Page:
THEY are the unassuming looking Leeds venues that helped nurture some of the biggest talents in British music – and carved themselves a place in rock folklore along the way.
Now a new online exhibition and film series is turning the focus on the places that created the people.
Three newly released short films will give a rare, behind-the-scenes look at the Leeds gig circuit – and the legendary Brudenell Social Club and Cockpit have starring roles.
FIVE OF THE BEST GIGS EVER PLAYED AT THE COCKPIT IN LEEDSThe films, and the special online exhibition accompanying them, are being released to celebrate the hard work of the city’s many bands and venues. It’s all part of the build-up to this year’s Leeds Festival at Bramham Park, where many of the acts who honed their talents on the local gig scene eventually went on to play.
One of the films is a nostalgic look at the The Cockpit which – before closing its doors last year – played host to some of the biggest names in music including The White Stripes, Amy Winehouse, Arctic Monkeys, Queens of the Stoneage, Flaming Lips, The Libertines, Feeder, Mumford & Sons, Vampire Weekend, The Killers, Fall Out Boy, Bloc Party, Coldplay and The Kaiser Chiefs.
Olly Corpe from one of the featured bands, King’s Parade, says in the film: “No venue is like The Cockpit. It’s really kind of an honour to be here. The Cockpit is kind of this legendary venue.”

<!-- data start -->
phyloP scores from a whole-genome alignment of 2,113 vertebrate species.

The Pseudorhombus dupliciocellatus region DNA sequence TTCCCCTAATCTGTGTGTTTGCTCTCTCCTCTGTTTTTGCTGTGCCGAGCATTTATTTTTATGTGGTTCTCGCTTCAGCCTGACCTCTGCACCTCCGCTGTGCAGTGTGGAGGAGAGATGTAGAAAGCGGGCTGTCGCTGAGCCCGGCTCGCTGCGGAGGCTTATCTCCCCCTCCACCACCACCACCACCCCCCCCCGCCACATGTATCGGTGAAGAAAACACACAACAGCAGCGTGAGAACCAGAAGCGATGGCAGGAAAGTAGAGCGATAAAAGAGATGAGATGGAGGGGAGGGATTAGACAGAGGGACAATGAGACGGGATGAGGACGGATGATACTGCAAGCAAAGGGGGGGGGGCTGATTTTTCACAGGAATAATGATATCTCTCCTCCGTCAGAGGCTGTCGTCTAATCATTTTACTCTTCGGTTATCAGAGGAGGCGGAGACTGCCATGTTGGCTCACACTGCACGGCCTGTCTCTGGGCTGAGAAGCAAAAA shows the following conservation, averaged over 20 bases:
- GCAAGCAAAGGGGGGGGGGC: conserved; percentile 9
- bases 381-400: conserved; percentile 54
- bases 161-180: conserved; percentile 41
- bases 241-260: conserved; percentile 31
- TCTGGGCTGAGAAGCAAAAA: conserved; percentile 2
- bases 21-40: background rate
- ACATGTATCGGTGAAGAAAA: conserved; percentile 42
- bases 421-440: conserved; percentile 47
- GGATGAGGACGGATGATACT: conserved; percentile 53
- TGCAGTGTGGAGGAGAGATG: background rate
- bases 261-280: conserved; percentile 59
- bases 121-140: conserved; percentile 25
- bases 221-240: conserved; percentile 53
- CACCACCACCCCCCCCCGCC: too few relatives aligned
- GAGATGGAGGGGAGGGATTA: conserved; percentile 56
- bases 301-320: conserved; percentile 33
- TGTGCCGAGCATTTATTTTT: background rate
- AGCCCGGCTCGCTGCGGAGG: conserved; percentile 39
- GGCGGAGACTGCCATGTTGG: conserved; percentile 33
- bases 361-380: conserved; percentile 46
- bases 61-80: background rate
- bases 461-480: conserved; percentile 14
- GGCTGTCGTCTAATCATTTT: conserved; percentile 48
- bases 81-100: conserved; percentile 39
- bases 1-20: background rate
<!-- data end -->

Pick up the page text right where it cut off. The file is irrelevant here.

In another video, members of a band discuss how they met while studying at the Leeds College of Music before going on to play both the Leeds and Reading festivals. They name the Brudenell Social Club as their favourite venue in the country.
The third video profiles Eiger studios in Hunslet, the newer kid on the rock ’n’ roll block.
The online exhibition begins on August 24 and music-lovers can watch all three films at https://www.youtube.com/playlist?list=PLm0Wv S2XqHfGjPI-UFKv292puIkXiFduT.
Marek Romaniszyn, assistant curator of community history with Leeds Museums and Galleries, who worked on the project, said: “All the venues and bands involved were fantastic and we are planning to further develop our contemporary music material over the next few years.
“These films also testify to how quickly things can change in music, as the legendary Cockpit venue is now closed.”
Councillor Brian Selby, Leeds City Council’s lead member for culture, said: “These films really give an insight into the hard work that goes on behind the scenes at some of our local venues and the dedication and enthusiasm it takes for artists to get their big break.
“As we prepare to welcome thousands of fans to Leeds Fest later this month, it’s fitting that we celebrate our thriving local live music scene and look back at some of the places and stories that have helped make it so successful.”